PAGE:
EBA publishes final draft technical standards on exclusion from CVA of non-EU non-financial counterparties
09 February 2017
The European Banking Authority (EBA) published today its final draft Regulatory Technical Standards (RTS) specifying the procedures for excluding transactions with non-financial counterparties (NFCs) established in a third country from the capital requirement for credit valuation adjustment (CVA) risk. The proposed RTS aim at harmonising the treatment of NFCs established in a third country across EU Member States.
These draft RTS align the treatment of NFCs established in a third country with the treatment of EU NFCs as recommended in the EBA CVA Report, published on 25 February 2015. However, as NFCs established in a third country are not directly subject to EU regulation, these RTS clarify that it is for institutions to verify that a counterparty established in a third country qualifies as a NFC and, if that is the case, that the NFC does not exceed the clearing threshold set out in the European Market Infrastructure Regulation (EMIR).
Since in some cases verifying the status of NFCs established in a third country at the inception of each trade could be disproportionate for institutions, the EBA proposes that institutions have the option of carrying out such verification at trade inception or on a periodic basis.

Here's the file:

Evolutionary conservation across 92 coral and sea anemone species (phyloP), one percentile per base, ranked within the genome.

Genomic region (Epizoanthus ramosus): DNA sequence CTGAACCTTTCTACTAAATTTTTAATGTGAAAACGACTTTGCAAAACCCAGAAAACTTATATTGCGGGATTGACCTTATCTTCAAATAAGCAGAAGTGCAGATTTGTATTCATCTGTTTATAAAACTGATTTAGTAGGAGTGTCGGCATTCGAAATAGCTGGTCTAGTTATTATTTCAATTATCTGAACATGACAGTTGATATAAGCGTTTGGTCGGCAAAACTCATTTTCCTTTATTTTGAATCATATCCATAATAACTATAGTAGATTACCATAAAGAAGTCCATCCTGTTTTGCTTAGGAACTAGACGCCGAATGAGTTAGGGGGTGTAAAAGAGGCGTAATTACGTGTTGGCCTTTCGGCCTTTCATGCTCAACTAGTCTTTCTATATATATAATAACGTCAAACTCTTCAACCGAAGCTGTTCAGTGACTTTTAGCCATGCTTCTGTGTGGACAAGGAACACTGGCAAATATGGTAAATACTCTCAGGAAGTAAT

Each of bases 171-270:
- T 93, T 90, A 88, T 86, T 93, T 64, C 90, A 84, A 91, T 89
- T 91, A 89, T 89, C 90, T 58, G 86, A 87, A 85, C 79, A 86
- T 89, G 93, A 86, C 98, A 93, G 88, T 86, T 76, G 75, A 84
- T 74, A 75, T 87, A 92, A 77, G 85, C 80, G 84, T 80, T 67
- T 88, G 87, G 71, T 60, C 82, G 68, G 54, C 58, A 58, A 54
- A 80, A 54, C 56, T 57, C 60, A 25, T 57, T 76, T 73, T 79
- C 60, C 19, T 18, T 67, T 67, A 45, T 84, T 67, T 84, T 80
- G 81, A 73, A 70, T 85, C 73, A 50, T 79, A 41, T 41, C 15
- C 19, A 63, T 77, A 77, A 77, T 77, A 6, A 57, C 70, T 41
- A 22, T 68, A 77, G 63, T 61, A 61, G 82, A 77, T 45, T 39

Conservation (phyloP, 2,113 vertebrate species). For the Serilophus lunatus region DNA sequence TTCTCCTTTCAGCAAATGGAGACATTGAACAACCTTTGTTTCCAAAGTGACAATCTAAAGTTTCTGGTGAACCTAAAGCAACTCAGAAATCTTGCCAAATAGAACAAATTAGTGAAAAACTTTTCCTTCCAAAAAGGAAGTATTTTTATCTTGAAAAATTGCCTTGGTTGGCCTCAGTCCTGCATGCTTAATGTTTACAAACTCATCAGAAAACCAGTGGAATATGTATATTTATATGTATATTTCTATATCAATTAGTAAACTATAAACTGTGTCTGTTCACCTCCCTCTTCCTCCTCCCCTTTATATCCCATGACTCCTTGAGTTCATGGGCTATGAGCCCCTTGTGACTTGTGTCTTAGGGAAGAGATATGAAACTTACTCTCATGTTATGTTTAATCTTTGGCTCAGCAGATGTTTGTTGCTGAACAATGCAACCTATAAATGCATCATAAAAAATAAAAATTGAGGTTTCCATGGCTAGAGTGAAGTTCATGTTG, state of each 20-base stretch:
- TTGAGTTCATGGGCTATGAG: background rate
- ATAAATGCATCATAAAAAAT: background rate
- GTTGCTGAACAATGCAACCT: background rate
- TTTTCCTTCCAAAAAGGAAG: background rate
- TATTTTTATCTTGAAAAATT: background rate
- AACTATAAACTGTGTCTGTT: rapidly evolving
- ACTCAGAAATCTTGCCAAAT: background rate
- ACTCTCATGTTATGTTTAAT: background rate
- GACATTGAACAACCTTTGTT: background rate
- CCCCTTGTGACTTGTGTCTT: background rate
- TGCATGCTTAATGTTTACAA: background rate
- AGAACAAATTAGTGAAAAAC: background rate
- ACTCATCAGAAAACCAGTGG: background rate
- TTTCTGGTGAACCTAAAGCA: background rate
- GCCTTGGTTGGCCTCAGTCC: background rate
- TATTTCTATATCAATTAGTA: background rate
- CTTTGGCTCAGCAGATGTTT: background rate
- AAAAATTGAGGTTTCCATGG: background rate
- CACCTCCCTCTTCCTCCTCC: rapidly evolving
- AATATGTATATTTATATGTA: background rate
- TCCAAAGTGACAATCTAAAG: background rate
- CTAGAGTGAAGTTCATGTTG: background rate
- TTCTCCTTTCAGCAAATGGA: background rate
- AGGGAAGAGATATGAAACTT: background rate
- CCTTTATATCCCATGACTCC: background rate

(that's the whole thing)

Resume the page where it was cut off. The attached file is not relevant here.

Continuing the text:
Legal basis and background
These draft RTS have been developed according to Article 382(5) of Regulation (EU) No 575/2013 (Capital Requirements Regulation – CRR), which mandates the EBA, in cooperation with the European Securities and Markets Authority (ESMA), to specify the procedures for excluding transactions with non-financial counterparties established in a third country from the own funds requirement for CVA risk.
Article 382(4)(a) of the Capital Requirements Regulation (CRR) excludes from the capital requirements for CVA risk an institution's transactions with non-financial counterparties (NFCs), regardless of whether these NFCs are established in the EU or in a third country, where those transactions do not exceed the EMIR clearing threshold. As NFCs established in a third country are not covered by the EMIR Regulation, it is necessary to define procedures for excluding transactions with NFCs established in a third country from the CVA risk charge.
Franca Rosa Congiu
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